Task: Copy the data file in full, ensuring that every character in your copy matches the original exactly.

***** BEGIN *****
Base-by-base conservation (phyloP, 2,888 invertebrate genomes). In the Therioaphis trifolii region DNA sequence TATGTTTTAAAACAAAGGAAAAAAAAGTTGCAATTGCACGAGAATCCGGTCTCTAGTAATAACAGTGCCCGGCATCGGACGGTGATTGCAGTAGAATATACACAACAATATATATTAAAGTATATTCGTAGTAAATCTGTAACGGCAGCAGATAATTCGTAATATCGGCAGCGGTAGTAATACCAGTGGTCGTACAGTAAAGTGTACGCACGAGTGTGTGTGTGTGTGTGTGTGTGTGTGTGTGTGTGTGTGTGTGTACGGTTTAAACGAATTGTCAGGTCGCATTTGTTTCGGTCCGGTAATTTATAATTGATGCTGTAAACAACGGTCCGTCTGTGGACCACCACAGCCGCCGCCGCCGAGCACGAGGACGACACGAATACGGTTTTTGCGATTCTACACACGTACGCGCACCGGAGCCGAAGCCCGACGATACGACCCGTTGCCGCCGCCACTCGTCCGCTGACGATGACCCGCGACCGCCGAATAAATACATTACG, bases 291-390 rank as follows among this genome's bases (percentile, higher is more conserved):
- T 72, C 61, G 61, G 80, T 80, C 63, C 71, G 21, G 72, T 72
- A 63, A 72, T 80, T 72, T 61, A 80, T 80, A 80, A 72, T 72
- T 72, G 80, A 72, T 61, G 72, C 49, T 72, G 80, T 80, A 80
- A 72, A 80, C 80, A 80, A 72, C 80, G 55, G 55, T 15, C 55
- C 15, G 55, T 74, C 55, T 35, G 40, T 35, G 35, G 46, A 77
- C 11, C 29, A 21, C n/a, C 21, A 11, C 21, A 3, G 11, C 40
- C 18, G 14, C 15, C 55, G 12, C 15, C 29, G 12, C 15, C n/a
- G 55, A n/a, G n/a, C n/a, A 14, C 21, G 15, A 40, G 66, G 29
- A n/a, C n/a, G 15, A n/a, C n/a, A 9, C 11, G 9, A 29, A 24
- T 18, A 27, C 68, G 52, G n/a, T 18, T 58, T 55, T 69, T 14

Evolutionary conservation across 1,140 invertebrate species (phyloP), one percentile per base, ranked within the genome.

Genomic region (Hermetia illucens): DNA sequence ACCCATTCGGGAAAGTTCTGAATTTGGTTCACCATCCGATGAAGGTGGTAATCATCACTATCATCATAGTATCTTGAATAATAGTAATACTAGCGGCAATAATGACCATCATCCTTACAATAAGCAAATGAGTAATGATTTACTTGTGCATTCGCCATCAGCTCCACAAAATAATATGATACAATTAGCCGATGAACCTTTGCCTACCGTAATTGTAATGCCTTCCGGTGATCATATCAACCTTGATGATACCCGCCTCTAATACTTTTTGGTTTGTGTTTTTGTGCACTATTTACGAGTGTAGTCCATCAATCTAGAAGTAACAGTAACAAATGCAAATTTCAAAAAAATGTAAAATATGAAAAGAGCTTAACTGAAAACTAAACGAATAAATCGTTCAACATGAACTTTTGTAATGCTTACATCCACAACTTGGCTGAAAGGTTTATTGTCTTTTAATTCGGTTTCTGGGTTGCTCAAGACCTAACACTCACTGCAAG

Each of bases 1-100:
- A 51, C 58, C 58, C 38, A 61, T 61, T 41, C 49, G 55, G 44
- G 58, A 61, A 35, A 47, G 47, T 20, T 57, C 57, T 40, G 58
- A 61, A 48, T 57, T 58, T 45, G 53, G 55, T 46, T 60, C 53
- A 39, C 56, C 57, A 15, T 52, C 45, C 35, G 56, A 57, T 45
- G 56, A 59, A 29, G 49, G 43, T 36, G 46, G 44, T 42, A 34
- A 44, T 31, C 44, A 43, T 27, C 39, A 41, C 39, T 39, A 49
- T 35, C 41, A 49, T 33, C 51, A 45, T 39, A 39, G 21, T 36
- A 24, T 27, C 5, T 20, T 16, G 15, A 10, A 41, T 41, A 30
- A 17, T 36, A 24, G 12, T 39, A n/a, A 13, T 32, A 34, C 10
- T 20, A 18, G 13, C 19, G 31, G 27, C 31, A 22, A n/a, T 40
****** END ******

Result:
Base-by-base conservation (phyloP, 2,888 invertebrate genomes). In the Therioaphis trifolii region DNA sequence TATGTTTTAAAACAAAGGAAAAAAAAGTTGCAATTGCACGAGAATCCGGTCTCTAGTAATAACAGTGCCCGGCATCGGACGGTGATTGCAGTAGAATATACACAACAATATATATTAAAGTATATTCGTAGTAAATCTGTAACGGCAGCAGATAATTCGTAATATCGGCAGCGGTAGTAATACCAGTGGTCGTACAGTAAAGTGTACGCACGAGTGTGTGTGTGTGTGTGTGTGTGTGTGTGTGTGTGTGTGTGTGTACGGTTTAAACGAATTGTCAGGTCGCATTTGTTTCGGTCCGGTAATTTATAATTGATGCTGTAAACAACGGTCCGTCTGTGGACCACCACAGCCGCCGCCGCCGAGCACGAGGACGACACGAATACGGTTTTTGCGATTCTACACACGTACGCGCACCGGAGCCGAAGCCCGACGATACGACCCGTTGCCGCCGCCACTCGTCCGCTGACGATGACCCGCGACCGCCGAATAAATACATTACG, bases 291-390 rank as follows among this genome's bases (percentile, higher is more conserved):
- T 72, C 61, G 61, G 80, T 80, C 63, C 71, G 21, G 72, T 72
- A 63, A 72, T 80, T 72, T 61, A 80, T 80, A 80, A 72, T 72
- T 72, G 80, A 72, T 61, G 72, C 49, T 72, G 80, T 80, A 80
- A 72, A 80, C 80, A 80, A 72, C 80, G 55, G 55, T 15, C 55
- C 15, G 55, T 74, C 55, T 35, G 40, T 35, G 35, G 46, A 77
- C 11, C 29, A 21, C n/a, C 21, A 11, C 21, A 3, G 11, C 40
- C 18, G 14, C 15, C 55, G 12, C 15, C 29, G 12, C 15, C n/a
- G 55, A n/a, G n/a, C n/a, A 14, C 21, G 15, A 40, G 66, G 29
- A n/a, C n/a, G 15, A n/a, C n/a, A 9, C 11, G 9, A 29, A 24
- T 18, A 27, C 68, G 52, G n/a, T 18, T 58, T 55, T 69, T 14

Evolutionary conservation across 1,140 invertebrate species (phyloP), one percentile per base, ranked within the genome.

Genomic region (Hermetia illucens): DNA sequence ACCCATTCGGGAAAGTTCTGAATTTGGTTCACCATCCGATGAAGGTGGTAATCATCACTATCATCATAGTATCTTGAATAATAGTAATACTAGCGGCAATAATGACCATCATCCTTACAATAAGCAAATGAGTAATGATTTACTTGTGCATTCGCCATCAGCTCCACAAAATAATATGATACAATTAGCCGATGAACCTTTGCCTACCGTAATTGTAATGCCTTCCGGTGATCATATCAACCTTGATGATACCCGCCTCTAATACTTTTTGGTTTGTGTTTTTGTGCACTATTTACGAGTGTAGTCCATCAATCTAGAAGTAACAGTAACAAATGCAAATTTCAAAAAAATGTAAAATATGAAAAGAGCTTAACTGAAAACTAAACGAATAAATCGTTCAACATGAACTTTTGTAATGCTTACATCCACAACTTGGCTGAAAGGTTTATTGTCTTTTAATTCGGTTTCTGGGTTGCTCAAGACCTAACACTCACTGCAAG

Each of bases 1-100:
- A 51, C 58, C 58, C 38, A 61, T 61, T 41, C 49, G 55, G 44
- G 58, A 61, A 35, A 47, G 47, T 20, T 57, C 57, T 40, G 58
- A 61, A 48, T 57, T 58, T 45, G 53, G 55, T 46, T 60, C 53
- A 39, C 56, C 57, A 15, T 52, C 45, C 35, G 56, A 57, T 45
- G 56, A 59, A 29, G 49, G 43, T 36, G 46, G 44, T 42, A 34
- A 44, T 31, C 44, A 43, T 27, C 39, A 41, C 39, T 39, A 49
- T 35, C 41, A 49, T 33, C 51, A 45, T 39, A 39, G 21, T 36
- A 24, T 27, C 5, T 20, T 16, G 15, A 10, A 41, T 41, A 30
- A 17, T 36, A 24, G 12, T 39, A n/a, A 13, T 32, A 34, C 10
- T 20, A 18, G 13, C 19, G 31, G 27, C 31, A 22, A n/a, T 40